Recaptured Depreciation

When you sell section 1231 property at a gain, part of the gain that is equal to depreciation claimed on the property is reported as an ordinary gain. It gets no favorable tax treatment and is taxed under the same tax rates applied to wages and interest income, for example.

The rule for reporting recaptured depreciation as ordinary gain is as follows:

  • Report as ordinary gain the SMALLER of:
    • Depreciation allowed (or allowable), or
    • The amount of the gain.

Depreciation allowed is what you actually claimed. Depreciation allowable is what you could have claimed using a proper depreciation method.

Three important points about depreciation:

  1. IRS rules state that even if you don't actually claim depreciation, you are deemed to have claimed it anyway. This is referred to as allowable depreciation.
  2. Depreciation allowed is what you actually claimed.
  3. The amount of depreciation recaptured is the lesser of the amount of depreciation allowed (or allowable) or the amount of the gain.

Don't forget to claim depreciation!

IRS rules state that you are deemed to have claimed depreciation on depreciable property even if you did not actually claim any. This is referred to as allowable depreciation. And, you must reduce the basis of depreciable property by the amount of depreciation you could have claimed.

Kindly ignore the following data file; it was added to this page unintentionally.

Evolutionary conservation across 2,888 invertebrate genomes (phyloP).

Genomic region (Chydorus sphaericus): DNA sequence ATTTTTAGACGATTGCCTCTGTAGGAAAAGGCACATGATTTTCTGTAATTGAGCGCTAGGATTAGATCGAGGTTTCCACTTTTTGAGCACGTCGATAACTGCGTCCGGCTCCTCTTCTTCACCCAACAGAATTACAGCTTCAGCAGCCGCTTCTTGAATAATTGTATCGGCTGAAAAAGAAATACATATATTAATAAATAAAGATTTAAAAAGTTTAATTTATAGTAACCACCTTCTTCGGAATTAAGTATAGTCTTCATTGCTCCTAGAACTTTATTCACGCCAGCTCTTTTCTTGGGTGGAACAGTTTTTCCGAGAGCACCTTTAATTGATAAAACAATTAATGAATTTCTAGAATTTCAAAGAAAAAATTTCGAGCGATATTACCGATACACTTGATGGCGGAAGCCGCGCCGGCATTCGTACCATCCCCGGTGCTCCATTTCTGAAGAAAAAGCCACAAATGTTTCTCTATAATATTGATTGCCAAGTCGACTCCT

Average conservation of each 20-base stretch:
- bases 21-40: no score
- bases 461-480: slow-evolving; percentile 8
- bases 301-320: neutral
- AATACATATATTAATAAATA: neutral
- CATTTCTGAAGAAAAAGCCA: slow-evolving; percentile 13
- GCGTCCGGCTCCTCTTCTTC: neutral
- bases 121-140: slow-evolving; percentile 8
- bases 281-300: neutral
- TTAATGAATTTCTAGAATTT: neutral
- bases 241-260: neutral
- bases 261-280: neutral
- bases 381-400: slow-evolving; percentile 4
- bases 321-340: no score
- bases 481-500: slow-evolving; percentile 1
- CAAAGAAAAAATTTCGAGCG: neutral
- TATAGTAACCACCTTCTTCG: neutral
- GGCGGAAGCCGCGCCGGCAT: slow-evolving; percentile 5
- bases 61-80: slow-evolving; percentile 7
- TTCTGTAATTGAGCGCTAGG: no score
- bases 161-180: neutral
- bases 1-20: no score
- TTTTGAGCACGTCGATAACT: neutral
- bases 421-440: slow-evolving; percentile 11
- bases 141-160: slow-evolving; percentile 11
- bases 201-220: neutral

So, make sure you claim depreciation and get the deduction since you're going to be deemed to have claimed it anyway.

To illustrate the recapture of depreciation:

  • Assume you realized a $5,000 gain on the sale of equipment held over one year and you claimed $2,000 of depreciation on the equipment.

Of the $5,000 gain, the $2,000 of recaptured depreciation must be reported as ordinary income. The remaining $3,000 gain is section 1231 gain.

The $3,000 section 1231 gain is the portion of the $5,000 gain that may or may not receive long-term capital gain treatment, depending on whether you have any nonrecaptured net Section1231 losses for the previous five years.

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